Consider the ways that punk and the indie music scene did so much to decentralize the “music industry” and increase representation of what women’s music and who woman musicians could be. By making it yourself, networking your own distribution and venues. Something analogous needs to happen with video/movies - and not by relying upon a giant corporate gatekeeper like YouTube.

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#5

It definitely strikes me as someone patting us on the collective head and telling us that we don’t actually know what we want. Instead, we should STFU and be glad that there are top men in charge of the situation. Top men, I say. {sigh}

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#6

I know you don’t mean it this way, but “make your own ____” is generally considered a silencing technique.

We don’t want to make punk/indie movies. We want big shiney explodey blockbusters but with women in them.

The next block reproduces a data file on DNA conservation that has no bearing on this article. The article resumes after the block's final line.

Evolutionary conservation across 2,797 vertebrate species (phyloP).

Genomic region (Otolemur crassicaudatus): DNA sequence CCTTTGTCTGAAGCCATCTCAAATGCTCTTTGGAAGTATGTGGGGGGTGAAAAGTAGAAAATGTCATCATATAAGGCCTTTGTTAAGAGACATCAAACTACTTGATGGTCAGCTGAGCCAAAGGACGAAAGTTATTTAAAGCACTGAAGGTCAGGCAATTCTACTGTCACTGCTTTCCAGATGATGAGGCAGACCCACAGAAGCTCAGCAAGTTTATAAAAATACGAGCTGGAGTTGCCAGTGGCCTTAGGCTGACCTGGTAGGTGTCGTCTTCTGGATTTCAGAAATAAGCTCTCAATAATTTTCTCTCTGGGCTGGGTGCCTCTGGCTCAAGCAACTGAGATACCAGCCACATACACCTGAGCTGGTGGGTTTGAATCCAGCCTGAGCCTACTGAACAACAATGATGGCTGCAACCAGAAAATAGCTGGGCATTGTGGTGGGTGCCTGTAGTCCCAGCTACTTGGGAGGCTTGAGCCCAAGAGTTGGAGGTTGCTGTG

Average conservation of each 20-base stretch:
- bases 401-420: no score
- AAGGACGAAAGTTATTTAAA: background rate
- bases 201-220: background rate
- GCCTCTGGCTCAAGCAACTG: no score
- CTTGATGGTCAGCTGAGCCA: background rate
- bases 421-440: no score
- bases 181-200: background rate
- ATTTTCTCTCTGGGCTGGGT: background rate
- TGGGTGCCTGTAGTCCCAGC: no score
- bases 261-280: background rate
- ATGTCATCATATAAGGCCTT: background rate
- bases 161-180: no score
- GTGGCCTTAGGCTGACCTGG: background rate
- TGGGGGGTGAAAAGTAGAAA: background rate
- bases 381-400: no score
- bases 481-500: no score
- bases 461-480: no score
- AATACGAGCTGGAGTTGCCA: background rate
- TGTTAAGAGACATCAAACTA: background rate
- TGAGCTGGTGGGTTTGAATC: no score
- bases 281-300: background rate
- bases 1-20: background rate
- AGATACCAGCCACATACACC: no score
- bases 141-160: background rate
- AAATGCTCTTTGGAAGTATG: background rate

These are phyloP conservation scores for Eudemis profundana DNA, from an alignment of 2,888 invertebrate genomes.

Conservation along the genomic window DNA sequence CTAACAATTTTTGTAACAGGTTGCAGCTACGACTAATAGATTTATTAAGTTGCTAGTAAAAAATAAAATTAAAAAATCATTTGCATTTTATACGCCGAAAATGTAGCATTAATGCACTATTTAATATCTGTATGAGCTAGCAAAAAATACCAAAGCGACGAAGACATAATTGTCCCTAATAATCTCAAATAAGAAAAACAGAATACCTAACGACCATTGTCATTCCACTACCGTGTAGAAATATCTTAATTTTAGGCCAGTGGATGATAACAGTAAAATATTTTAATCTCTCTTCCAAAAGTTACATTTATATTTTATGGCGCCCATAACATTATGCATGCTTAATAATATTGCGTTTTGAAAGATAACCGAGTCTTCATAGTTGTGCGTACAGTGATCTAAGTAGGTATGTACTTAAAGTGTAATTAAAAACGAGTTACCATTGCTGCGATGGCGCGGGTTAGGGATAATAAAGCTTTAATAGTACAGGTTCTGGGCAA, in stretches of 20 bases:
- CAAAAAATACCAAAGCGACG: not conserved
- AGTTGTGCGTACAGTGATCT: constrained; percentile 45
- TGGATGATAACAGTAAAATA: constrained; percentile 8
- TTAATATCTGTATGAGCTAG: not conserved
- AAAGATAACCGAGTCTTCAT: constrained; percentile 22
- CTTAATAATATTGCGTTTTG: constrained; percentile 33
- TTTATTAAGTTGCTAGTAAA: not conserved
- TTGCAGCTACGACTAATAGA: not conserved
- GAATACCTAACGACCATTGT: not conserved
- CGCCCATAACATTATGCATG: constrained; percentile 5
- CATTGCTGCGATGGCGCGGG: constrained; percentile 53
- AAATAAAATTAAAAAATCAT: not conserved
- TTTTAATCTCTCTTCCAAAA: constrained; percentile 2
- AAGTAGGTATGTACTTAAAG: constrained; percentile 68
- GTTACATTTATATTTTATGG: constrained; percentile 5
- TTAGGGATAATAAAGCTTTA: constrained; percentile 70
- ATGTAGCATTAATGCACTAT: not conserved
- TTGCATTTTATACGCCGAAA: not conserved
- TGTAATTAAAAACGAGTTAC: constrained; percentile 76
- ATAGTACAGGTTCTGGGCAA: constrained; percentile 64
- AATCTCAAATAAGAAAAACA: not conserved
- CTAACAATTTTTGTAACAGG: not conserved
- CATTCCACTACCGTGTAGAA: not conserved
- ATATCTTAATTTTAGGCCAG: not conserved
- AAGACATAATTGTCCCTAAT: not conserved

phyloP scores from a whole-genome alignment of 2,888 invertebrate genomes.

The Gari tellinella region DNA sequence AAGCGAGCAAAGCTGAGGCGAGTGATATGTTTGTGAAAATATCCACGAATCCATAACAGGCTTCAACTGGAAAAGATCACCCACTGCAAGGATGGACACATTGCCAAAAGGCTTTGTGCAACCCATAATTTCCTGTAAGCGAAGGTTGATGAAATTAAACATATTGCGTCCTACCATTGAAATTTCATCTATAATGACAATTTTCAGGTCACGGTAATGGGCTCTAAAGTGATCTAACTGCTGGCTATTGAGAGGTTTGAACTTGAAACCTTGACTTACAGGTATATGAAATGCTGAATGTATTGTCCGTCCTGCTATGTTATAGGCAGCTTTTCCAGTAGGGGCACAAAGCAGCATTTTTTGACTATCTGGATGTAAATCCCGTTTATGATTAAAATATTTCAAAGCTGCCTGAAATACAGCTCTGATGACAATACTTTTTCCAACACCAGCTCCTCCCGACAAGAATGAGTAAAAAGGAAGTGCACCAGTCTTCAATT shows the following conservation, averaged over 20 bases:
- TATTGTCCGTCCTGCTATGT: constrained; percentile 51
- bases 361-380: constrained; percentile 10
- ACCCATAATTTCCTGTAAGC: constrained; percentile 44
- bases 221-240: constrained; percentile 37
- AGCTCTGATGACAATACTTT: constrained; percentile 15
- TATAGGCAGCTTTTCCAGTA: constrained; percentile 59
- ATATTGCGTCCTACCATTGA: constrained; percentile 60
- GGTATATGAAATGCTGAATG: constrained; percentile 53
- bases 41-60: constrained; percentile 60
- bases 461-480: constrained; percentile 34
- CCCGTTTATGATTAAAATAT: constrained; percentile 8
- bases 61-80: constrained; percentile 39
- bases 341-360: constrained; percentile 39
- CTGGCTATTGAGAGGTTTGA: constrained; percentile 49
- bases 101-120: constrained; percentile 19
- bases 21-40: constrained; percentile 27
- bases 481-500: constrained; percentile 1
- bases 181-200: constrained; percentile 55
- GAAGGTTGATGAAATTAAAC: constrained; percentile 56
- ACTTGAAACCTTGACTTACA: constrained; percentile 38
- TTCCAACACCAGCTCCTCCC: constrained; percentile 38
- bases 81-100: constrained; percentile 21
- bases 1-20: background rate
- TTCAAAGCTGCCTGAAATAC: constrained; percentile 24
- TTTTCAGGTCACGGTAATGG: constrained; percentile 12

Thats literally it.

I keep telling women at work who are hesitant about seeing Wonder Woman because they don’t do “comic book” movies, that they really should see it, because its good, but mostly because “this is the movie you wanted when you were 11yrs old”.

Its important to have representation in popular media because it is everywhere, and if the message that is spewing at us is that women simply don’t exist in movies, then we need to look at and address that, because pop media is everywhere.

On the flip side, I always do support female led indie films, because voting with my dollars is the least I can do!

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#7

Damn straight I don’t mean it that way, that’s cynical AF. Empowering people to represent themselves in the media seems to have a lot more future to it than encouraging consumerism and the “leave it to the professionals” mentality. In my thinking, pop media == pimp media, and aint nobody got time for that.